When modelling Complex Catchments my PC runs out of memory

The software can run out of memory to store temporary data, or it simply takes a very long time to run, when a complex modelling scenario is applied. The imported data node can assist here.

A 'complex' or large model could be defined as follows:-

  1. A large number of source and treatment nodes - more than 100 nodes;
  2. A long time series of data - greater than 20 years; and
  3. Short time step - 6 minutes.
Memory management issues can also be limited by the hardware of the PC. Ensure that the PC that is used to run the model has sufficient processing power and memory.

Separating the model into smaller sub-catchment models and the results of each then imported back into a “full” model, which may simply be a group of imported data nodes. 

If the initial model was shown to be too complex (note images on this page are simplified for the purposes of this explanation),


Figure 1 Potential Subcatchments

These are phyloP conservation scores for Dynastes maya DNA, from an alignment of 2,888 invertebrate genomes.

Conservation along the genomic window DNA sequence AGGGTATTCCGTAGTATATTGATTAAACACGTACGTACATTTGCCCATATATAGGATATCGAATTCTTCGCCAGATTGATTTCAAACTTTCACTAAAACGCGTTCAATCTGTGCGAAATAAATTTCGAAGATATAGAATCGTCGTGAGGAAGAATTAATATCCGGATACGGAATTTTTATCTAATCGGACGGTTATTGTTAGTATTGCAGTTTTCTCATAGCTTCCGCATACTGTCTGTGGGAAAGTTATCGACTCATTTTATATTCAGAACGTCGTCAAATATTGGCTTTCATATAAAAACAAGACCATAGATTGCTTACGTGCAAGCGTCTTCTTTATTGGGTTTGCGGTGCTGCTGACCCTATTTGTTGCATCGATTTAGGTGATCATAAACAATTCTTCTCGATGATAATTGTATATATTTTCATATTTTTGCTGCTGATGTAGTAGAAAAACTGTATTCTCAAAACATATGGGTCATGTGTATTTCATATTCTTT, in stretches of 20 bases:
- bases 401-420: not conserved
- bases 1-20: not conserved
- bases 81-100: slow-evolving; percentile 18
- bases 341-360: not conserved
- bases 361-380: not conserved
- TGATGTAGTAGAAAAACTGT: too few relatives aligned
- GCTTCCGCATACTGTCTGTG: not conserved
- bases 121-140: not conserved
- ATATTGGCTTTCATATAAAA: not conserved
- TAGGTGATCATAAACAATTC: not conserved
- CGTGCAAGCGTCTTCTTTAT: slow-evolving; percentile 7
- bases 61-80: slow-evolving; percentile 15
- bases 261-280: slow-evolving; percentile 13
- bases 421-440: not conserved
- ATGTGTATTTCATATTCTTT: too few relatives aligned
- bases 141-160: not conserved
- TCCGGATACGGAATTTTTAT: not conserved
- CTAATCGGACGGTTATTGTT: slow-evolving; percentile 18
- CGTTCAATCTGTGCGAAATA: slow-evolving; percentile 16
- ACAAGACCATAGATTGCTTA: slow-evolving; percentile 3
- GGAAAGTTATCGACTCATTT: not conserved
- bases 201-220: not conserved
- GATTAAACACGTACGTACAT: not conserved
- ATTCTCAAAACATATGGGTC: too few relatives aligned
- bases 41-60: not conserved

With the above, 3 logical subcatchments would be appropriate. Each of these would then be set up as individual subcatchment models (as per the example in the multiple rainfall locations tip) and the data exported out into a final “full” model. Once again, using the above model as an example, this would look like the model shown below.  


Figure 2 “Full” Catchment Model

The above model is considerably simplified, from 18 nodes down to 8, and as such, each model should run considerably faster, or within the limitations of the computer being used.  As for the multiple rainfall gauges models, these sub models must use the same timestep and time period as the original model (or the “full” model). This shows that MUSIC could then be used to model very complex systems by simply breaking them down to smaller sub models and joining them up using the imported data node.

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